Potential undiscovered species

Given the extreme isolation of subglacial lakes in Antarctica, it’s possible that completely unique lifeforms have evolved in these hidden habitats, representing new branches on the tree of life that exist nowhere else on Earth. Even on the exposed surface, Antarctica’s harsh conditions drive adaptation into novel niches, as evidenced by extremophile microbes that metabolize minerals for energy and the discovery of new species thriving in Antarctic pools considered too cold for life.

Previous surveys have found Antarctica is home to many species found nowhere else, such as sea spiders, isopods, sponges, worms, and more. Ongoing research continues to uncover new species – in just a few cubic centimeters of lake sediment, one study reported finding over 10,000 species of microbes, 99% of which were previously unknown.

This suggests Antarctica likely contains an enormous undiscovered diversity of unique lifeforms still awaiting formal identification. As remote sensing technologies improve and new locations are explored, more pieces of Antarctica’s hidden biodiversity puzzle will be added.

New extremophile microbes

Experts estimate over 1 million undiscovered microbial species are likely holed away in isolated subglacial and coastal aquatic habitats across Antarctica. Subglacial lakes provide stable, low energy environments for novel microbes to evolve over millions of years. Recent sampling found DNA from over 3000 microbial species, forcing scientists to rethink the limits of possibility for life on Earth – and other icy worlds.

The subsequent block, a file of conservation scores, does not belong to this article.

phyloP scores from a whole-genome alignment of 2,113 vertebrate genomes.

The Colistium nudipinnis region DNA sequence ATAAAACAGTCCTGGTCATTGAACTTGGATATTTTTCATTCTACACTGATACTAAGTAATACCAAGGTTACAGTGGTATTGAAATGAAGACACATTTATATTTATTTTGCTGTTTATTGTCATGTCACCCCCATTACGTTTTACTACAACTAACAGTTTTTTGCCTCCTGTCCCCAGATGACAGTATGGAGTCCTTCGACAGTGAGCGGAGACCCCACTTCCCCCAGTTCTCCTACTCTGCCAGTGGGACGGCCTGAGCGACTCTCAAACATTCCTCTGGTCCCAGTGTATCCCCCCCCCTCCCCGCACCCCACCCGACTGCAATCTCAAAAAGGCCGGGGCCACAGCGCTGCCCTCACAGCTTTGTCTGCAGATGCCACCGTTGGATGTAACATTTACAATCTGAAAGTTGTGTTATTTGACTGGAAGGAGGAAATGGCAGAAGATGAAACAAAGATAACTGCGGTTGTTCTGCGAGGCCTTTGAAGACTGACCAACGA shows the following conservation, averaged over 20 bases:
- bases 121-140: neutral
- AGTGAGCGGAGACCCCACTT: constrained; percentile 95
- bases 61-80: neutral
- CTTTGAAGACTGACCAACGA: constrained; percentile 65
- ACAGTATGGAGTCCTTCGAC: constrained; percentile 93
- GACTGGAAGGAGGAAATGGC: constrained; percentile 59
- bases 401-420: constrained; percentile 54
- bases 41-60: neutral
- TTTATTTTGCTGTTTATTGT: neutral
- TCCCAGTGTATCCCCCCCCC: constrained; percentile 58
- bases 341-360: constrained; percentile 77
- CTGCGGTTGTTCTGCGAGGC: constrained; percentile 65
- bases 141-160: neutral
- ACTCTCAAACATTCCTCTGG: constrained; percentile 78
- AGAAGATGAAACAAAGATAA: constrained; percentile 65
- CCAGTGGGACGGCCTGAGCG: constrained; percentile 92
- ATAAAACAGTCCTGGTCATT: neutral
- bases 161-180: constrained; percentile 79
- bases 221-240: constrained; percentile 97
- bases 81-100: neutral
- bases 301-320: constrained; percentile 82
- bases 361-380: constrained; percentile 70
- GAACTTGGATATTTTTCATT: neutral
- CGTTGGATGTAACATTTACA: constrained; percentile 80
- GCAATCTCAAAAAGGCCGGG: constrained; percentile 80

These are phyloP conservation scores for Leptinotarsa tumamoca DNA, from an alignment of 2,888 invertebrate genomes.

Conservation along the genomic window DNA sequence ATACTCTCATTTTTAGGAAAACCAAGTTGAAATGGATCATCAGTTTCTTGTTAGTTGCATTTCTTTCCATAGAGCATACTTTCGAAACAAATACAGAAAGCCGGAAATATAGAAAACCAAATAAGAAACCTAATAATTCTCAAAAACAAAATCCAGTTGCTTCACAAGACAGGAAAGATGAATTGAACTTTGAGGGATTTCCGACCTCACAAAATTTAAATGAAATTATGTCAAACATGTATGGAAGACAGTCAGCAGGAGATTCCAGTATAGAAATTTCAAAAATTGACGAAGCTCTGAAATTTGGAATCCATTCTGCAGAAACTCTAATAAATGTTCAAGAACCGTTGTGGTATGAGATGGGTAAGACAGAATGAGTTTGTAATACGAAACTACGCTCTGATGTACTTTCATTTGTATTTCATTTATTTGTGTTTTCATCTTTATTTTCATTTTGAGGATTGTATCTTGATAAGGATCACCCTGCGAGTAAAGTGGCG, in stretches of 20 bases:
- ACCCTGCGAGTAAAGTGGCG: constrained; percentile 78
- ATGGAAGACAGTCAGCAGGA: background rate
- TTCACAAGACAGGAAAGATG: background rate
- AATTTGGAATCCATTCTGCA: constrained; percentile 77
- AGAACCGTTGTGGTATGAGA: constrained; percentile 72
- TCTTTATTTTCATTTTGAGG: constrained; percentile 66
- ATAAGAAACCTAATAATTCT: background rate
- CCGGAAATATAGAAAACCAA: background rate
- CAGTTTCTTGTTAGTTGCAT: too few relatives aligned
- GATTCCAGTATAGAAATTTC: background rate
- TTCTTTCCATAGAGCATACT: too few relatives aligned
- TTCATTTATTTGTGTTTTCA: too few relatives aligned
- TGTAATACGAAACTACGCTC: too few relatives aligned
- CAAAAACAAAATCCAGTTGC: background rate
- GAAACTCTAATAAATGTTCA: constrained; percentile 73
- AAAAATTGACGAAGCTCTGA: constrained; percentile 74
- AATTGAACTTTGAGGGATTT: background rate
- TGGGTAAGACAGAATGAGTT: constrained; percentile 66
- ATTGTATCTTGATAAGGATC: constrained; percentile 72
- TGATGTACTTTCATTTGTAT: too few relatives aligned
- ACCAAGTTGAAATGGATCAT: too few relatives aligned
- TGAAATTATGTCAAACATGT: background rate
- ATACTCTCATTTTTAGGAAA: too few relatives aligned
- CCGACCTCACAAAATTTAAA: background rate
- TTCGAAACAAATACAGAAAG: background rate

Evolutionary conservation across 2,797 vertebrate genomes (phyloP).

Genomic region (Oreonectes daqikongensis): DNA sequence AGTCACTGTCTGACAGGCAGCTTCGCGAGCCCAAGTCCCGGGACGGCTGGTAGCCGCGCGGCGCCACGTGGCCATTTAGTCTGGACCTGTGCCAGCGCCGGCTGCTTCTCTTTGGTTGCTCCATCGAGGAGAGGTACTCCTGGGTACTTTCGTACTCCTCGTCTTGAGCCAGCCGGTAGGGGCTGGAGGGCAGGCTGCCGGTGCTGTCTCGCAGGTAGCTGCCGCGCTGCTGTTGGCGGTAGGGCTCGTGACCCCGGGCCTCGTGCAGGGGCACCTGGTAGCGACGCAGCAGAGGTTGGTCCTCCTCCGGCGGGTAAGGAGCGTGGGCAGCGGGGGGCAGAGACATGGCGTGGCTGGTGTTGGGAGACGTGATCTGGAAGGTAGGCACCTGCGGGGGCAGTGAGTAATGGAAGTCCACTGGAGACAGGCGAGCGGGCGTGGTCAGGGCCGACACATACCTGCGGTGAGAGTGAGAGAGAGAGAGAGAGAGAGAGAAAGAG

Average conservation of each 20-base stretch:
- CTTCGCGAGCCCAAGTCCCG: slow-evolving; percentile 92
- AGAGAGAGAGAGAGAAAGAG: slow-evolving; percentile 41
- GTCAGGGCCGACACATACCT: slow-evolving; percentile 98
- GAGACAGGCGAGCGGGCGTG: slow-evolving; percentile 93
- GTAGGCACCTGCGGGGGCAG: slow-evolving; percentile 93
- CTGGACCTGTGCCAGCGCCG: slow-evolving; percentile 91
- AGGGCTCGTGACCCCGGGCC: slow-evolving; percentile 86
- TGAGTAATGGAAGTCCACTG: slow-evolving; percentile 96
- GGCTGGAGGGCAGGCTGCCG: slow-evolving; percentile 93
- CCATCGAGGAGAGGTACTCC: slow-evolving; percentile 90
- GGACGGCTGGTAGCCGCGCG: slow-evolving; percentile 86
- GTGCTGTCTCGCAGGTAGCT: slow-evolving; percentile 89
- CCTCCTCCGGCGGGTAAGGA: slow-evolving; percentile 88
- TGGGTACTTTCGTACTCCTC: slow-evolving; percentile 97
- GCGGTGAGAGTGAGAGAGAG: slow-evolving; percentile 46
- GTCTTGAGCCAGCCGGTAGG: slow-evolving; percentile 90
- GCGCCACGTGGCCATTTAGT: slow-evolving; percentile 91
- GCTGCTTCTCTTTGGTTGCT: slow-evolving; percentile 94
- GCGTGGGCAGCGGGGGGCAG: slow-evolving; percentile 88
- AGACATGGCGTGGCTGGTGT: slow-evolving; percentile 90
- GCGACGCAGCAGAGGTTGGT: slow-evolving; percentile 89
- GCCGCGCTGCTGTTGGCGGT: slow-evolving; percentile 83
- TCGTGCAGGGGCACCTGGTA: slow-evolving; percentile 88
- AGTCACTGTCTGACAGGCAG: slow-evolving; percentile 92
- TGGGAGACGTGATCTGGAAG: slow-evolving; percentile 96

Lake Vostok life

With Lake Vostok completely sealed off from the atmosphere and any external influences for 15 million years, scientists are hopeful that unique organisms have evolved within the lake. Russian researchers who analyzed a sample of frozen lake water found DNA from an estimated 2500 unique species – most were less than 86% similar to known microbes and likely represent new branches on the evolutionary tree.

Cold-adapted vertebrates

Few vertebrate animals have been found to inhabit Antarctica, but evolutionary pressures may have driven unique adaptations in species like fish, allowing them to thrive in frigid waters chemically similar to their internal fluids. Undiscovered vertebrates adapted to the extreme cold may yet live in Antarctic lakes considered inhospitable to complex lifeforms.


Antarctica holds many secrets buried underneath its vast ice sheet. Subglacial lakes and geothermal hotspots provide oases for life, preserved historic climate records, and untapped mineral reserves. Exploring these hidden features without contaminating them poses an ongoing challenge. As remote sensing technologies improve, Antarctica’s concealed diversity and resources will gradually come into sharper focus – but much remains to be uncovered about the mysteries entombed under the ice.